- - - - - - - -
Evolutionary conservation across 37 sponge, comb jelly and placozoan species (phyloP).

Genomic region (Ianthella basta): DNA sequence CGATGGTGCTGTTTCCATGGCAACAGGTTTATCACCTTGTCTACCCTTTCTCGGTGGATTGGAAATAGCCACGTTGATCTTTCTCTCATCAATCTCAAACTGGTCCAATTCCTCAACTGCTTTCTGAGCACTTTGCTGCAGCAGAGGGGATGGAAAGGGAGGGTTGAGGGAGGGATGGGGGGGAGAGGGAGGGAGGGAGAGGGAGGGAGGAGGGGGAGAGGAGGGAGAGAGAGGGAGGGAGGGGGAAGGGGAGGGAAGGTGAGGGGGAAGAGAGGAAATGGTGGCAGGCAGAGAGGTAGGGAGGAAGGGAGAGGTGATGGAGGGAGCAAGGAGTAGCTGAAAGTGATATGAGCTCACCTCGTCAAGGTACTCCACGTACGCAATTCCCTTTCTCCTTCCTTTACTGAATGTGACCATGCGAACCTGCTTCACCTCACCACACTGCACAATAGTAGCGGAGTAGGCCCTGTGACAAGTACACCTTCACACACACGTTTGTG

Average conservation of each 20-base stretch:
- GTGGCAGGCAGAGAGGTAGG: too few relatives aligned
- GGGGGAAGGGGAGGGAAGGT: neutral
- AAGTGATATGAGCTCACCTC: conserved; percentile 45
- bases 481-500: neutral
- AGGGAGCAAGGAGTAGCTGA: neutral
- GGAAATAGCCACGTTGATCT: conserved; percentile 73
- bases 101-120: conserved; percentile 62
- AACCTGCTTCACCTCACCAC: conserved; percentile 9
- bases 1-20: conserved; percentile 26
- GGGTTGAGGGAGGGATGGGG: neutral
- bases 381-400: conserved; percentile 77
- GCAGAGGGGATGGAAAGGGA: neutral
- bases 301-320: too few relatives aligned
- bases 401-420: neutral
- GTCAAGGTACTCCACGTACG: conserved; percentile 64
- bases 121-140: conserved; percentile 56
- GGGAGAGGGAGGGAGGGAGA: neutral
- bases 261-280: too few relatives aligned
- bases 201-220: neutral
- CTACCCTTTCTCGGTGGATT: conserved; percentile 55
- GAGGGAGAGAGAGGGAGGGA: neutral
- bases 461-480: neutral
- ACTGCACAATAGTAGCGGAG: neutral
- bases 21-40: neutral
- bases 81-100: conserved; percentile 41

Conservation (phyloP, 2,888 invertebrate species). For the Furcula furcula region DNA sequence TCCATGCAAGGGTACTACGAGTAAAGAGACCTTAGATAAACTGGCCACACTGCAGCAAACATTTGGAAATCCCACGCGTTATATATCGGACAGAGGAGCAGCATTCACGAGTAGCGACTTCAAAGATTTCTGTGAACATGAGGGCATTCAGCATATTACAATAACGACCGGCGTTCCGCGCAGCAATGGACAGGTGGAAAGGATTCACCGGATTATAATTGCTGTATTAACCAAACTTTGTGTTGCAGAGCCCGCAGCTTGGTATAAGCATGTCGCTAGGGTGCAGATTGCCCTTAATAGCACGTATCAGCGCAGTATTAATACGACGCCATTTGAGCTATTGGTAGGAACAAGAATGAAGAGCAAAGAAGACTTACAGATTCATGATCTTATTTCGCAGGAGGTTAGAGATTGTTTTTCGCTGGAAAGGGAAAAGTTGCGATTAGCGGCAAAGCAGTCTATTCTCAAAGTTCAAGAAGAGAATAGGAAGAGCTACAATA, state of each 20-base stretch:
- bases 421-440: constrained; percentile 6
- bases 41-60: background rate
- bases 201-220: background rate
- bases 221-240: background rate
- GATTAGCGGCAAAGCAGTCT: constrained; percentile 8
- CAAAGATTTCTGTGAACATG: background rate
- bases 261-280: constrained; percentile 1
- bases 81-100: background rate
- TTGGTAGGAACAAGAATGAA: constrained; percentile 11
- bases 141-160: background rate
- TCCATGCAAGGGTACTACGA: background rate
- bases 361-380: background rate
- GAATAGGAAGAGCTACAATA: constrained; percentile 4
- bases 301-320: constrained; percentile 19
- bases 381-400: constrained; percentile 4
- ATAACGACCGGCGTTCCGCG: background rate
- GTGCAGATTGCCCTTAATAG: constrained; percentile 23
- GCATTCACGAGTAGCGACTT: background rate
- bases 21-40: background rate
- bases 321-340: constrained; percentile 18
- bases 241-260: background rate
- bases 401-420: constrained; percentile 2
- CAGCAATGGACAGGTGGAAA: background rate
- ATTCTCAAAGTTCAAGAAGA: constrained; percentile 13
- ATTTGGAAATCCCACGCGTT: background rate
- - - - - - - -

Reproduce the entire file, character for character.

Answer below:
Evolutionary conservation across 37 sponge, comb jelly and placozoan species (phyloP).

Genomic region (Ianthella basta): DNA sequence CGATGGTGCTGTTTCCATGGCAACAGGTTTATCACCTTGTCTACCCTTTCTCGGTGGATTGGAAATAGCCACGTTGATCTTTCTCTCATCAATCTCAAACTGGTCCAATTCCTCAACTGCTTTCTGAGCACTTTGCTGCAGCAGAGGGGATGGAAAGGGAGGGTTGAGGGAGGGATGGGGGGGAGAGGGAGGGAGGGAGAGGGAGGGAGGAGGGGGAGAGGAGGGAGAGAGAGGGAGGGAGGGGGAAGGGGAGGGAAGGTGAGGGGGAAGAGAGGAAATGGTGGCAGGCAGAGAGGTAGGGAGGAAGGGAGAGGTGATGGAGGGAGCAAGGAGTAGCTGAAAGTGATATGAGCTCACCTCGTCAAGGTACTCCACGTACGCAATTCCCTTTCTCCTTCCTTTACTGAATGTGACCATGCGAACCTGCTTCACCTCACCACACTGCACAATAGTAGCGGAGTAGGCCCTGTGACAAGTACACCTTCACACACACGTTTGTG

Average conservation of each 20-base stretch:
- GTGGCAGGCAGAGAGGTAGG: too few relatives aligned
- GGGGGAAGGGGAGGGAAGGT: neutral
- AAGTGATATGAGCTCACCTC: conserved; percentile 45
- bases 481-500: neutral
- AGGGAGCAAGGAGTAGCTGA: neutral
- GGAAATAGCCACGTTGATCT: conserved; percentile 73
- bases 101-120: conserved; percentile 62
- AACCTGCTTCACCTCACCAC: conserved; percentile 9
- bases 1-20: conserved; percentile 26
- GGGTTGAGGGAGGGATGGGG: neutral
- bases 381-400: conserved; percentile 77
- GCAGAGGGGATGGAAAGGGA: neutral
- bases 301-320: too few relatives aligned
- bases 401-420: neutral
- GTCAAGGTACTCCACGTACG: conserved; percentile 64
- bases 121-140: conserved; percentile 56
- GGGAGAGGGAGGGAGGGAGA: neutral
- bases 261-280: too few relatives aligned
- bases 201-220: neutral
- CTACCCTTTCTCGGTGGATT: conserved; percentile 55
- GAGGGAGAGAGAGGGAGGGA: neutral
- bases 461-480: neutral
- ACTGCACAATAGTAGCGGAG: neutral
- bases 21-40: neutral
- bases 81-100: conserved; percentile 41

Conservation (phyloP, 2,888 invertebrate species). For the Furcula furcula region DNA sequence TCCATGCAAGGGTACTACGAGTAAAGAGACCTTAGATAAACTGGCCACACTGCAGCAAACATTTGGAAATCCCACGCGTTATATATCGGACAGAGGAGCAGCATTCACGAGTAGCGACTTCAAAGATTTCTGTGAACATGAGGGCATTCAGCATATTACAATAACGACCGGCGTTCCGCGCAGCAATGGACAGGTGGAAAGGATTCACCGGATTATAATTGCTGTATTAACCAAACTTTGTGTTGCAGAGCCCGCAGCTTGGTATAAGCATGTCGCTAGGGTGCAGATTGCCCTTAATAGCACGTATCAGCGCAGTATTAATACGACGCCATTTGAGCTATTGGTAGGAACAAGAATGAAGAGCAAAGAAGACTTACAGATTCATGATCTTATTTCGCAGGAGGTTAGAGATTGTTTTTCGCTGGAAAGGGAAAAGTTGCGATTAGCGGCAAAGCAGTCTATTCTCAAAGTTCAAGAAGAGAATAGGAAGAGCTACAATA, state of each 20-base stretch:
- bases 421-440: constrained; percentile 6
- bases 41-60: background rate
- bases 201-220: background rate
- bases 221-240: background rate
- GATTAGCGGCAAAGCAGTCT: constrained; percentile 8
- CAAAGATTTCTGTGAACATG: background rate
- bases 261-280: constrained; percentile 1
- bases 81-100: background rate
- TTGGTAGGAACAAGAATGAA: constrained; percentile 11
- bases 141-160: background rate
- TCCATGCAAGGGTACTACGA: background rate
- bases 361-380: background rate
- GAATAGGAAGAGCTACAATA: constrained; percentile 4
- bases 301-320: constrained; percentile 19
- bases 381-400: constrained; percentile 4
- ATAACGACCGGCGTTCCGCG: background rate
- GTGCAGATTGCCCTTAATAG: constrained; percentile 23
- GCATTCACGAGTAGCGACTT: background rate
- bases 21-40: background rate
- bases 321-340: constrained; percentile 18
- bases 241-260: background rate
- bases 401-420: constrained; percentile 2
- CAGCAATGGACAGGTGGAAA: background rate
- ATTCTCAAAGTTCAAGAAGA: constrained; percentile 13
- ATTTGGAAATCCCACGCGTT: background rate